Policy Paper
 

Sécurité Européenne : les perspectives de la PESD après le 11 septembre 2001

Since December 1998, the debates about the future configuration of security and defence arrangements for the old continent have produced more progress towards a European Security and Defence Policy (ESDP) than in the previous fifty years. That progress was galvanised by the terrorist attacks of 11 September 2001.

|   22/08/2006             |   Jolyon Howorth             |   Europe dans le monde
Policy Paper

EN ANGLAIS UNIQUEMENT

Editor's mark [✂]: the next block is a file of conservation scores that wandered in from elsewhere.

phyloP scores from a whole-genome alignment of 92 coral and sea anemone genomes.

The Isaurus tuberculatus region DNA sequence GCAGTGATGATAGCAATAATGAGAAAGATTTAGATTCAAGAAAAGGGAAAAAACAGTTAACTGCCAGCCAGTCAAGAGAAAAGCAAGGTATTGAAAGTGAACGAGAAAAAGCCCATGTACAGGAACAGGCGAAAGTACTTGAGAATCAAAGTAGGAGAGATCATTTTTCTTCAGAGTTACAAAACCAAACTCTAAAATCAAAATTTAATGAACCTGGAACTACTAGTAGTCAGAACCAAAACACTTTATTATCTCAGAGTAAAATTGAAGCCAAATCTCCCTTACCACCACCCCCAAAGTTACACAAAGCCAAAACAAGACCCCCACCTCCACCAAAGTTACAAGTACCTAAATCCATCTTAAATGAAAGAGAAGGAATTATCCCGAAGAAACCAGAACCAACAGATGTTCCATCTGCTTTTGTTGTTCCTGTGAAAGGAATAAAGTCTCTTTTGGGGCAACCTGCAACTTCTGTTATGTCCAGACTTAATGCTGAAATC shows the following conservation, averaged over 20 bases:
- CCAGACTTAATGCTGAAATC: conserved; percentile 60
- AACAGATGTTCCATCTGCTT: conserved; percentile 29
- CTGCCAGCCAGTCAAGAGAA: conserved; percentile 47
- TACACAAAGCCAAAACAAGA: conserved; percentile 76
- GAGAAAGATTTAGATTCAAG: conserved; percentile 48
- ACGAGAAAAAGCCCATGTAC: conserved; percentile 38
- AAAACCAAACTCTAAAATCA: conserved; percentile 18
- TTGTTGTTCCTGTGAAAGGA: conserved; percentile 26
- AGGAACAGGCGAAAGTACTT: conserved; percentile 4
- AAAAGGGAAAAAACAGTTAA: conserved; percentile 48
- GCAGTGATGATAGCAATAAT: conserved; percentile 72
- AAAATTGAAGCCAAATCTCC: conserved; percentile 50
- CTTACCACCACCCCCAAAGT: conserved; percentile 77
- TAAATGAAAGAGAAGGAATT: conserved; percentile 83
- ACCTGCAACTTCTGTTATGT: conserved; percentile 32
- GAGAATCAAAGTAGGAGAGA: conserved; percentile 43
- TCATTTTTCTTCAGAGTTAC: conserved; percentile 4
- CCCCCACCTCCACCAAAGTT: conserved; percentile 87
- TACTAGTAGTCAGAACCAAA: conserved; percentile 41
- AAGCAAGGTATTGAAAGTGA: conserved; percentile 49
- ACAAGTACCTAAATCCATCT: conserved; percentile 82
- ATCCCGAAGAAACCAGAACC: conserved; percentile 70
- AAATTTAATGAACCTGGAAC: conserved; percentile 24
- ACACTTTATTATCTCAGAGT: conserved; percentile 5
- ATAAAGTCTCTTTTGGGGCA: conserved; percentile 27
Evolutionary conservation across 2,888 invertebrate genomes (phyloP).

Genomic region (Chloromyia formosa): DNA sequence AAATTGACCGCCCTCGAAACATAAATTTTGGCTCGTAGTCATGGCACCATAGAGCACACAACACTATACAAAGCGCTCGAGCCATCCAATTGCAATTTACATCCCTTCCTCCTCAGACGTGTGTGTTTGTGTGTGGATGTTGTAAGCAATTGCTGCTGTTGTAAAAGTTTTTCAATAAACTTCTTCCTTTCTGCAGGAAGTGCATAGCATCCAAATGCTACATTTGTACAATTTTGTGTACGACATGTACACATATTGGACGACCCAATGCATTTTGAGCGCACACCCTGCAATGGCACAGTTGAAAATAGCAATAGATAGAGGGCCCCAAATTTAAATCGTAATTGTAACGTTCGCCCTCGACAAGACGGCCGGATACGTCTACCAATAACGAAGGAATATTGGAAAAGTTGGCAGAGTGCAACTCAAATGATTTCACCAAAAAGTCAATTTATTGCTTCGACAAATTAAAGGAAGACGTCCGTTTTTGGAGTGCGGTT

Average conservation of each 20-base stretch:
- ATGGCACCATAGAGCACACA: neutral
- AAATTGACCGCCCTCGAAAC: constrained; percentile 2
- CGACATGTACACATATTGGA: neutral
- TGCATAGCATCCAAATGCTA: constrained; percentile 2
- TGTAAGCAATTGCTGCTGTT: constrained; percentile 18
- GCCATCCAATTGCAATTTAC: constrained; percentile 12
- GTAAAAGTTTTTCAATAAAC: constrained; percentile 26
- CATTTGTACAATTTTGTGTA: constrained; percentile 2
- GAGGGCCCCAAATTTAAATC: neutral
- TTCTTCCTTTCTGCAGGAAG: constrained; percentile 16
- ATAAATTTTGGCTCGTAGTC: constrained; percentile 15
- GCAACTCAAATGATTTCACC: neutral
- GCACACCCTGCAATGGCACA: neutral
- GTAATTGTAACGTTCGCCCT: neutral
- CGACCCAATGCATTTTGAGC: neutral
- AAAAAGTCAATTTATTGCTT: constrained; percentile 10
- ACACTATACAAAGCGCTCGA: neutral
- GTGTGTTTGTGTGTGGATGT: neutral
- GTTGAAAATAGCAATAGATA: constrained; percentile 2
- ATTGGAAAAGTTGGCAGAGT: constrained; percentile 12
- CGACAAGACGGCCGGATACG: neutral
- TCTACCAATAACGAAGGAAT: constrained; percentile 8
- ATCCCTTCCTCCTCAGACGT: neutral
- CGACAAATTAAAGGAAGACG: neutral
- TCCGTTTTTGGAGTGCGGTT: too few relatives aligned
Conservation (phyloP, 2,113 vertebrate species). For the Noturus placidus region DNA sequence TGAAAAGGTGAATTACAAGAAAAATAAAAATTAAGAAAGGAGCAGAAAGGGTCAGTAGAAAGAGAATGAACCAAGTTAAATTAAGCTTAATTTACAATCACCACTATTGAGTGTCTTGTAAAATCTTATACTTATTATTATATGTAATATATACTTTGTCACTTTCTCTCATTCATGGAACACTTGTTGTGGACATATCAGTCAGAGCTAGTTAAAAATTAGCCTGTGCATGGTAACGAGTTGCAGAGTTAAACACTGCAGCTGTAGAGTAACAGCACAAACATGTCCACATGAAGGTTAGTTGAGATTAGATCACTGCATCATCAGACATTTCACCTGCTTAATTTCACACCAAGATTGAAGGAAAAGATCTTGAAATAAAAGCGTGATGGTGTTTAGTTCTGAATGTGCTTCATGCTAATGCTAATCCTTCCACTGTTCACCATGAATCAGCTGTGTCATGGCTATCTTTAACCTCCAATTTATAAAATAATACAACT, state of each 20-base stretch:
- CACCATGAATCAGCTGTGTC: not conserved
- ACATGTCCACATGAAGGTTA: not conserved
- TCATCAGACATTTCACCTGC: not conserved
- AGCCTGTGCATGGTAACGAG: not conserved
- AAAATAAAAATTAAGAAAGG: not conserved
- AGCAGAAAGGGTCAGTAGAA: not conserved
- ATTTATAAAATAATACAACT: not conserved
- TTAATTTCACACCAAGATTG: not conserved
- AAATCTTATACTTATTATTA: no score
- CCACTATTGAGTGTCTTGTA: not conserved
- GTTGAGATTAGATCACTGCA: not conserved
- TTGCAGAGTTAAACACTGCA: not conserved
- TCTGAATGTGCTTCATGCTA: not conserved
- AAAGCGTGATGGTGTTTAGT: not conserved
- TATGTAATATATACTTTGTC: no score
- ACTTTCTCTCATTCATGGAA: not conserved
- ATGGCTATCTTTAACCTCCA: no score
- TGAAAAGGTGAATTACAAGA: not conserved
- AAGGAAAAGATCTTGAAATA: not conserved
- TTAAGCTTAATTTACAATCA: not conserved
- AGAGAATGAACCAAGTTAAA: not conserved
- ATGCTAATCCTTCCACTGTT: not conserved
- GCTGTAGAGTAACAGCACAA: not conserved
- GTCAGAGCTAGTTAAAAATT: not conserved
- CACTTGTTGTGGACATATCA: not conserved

Since the closing years of the Cold War, European member states and their transatlantic allies have been involved in vigorous debates about the future configuration of security and defence arrangements for the old continent. Since December 1998, these debates have produced more progress towards a European Security and Defence Policy (ESDP) than in the previous fifty years. That progress was galvanised by the terrorist attacks of 11 September 2001. The debate has essentially turned around three inter-related challenges emerging from the end of the Cold War. How to introduce security and defence policy issues into the European Union as prescribed by the Maastricht Treaty.How to maximise European security and defence autonomy in terms of both political decision-making and military capacity.How to retain US commitment to European security through a restructured Atlantic Alliance guaranteeing Euro-Atlantic complementarity rather than contradiction.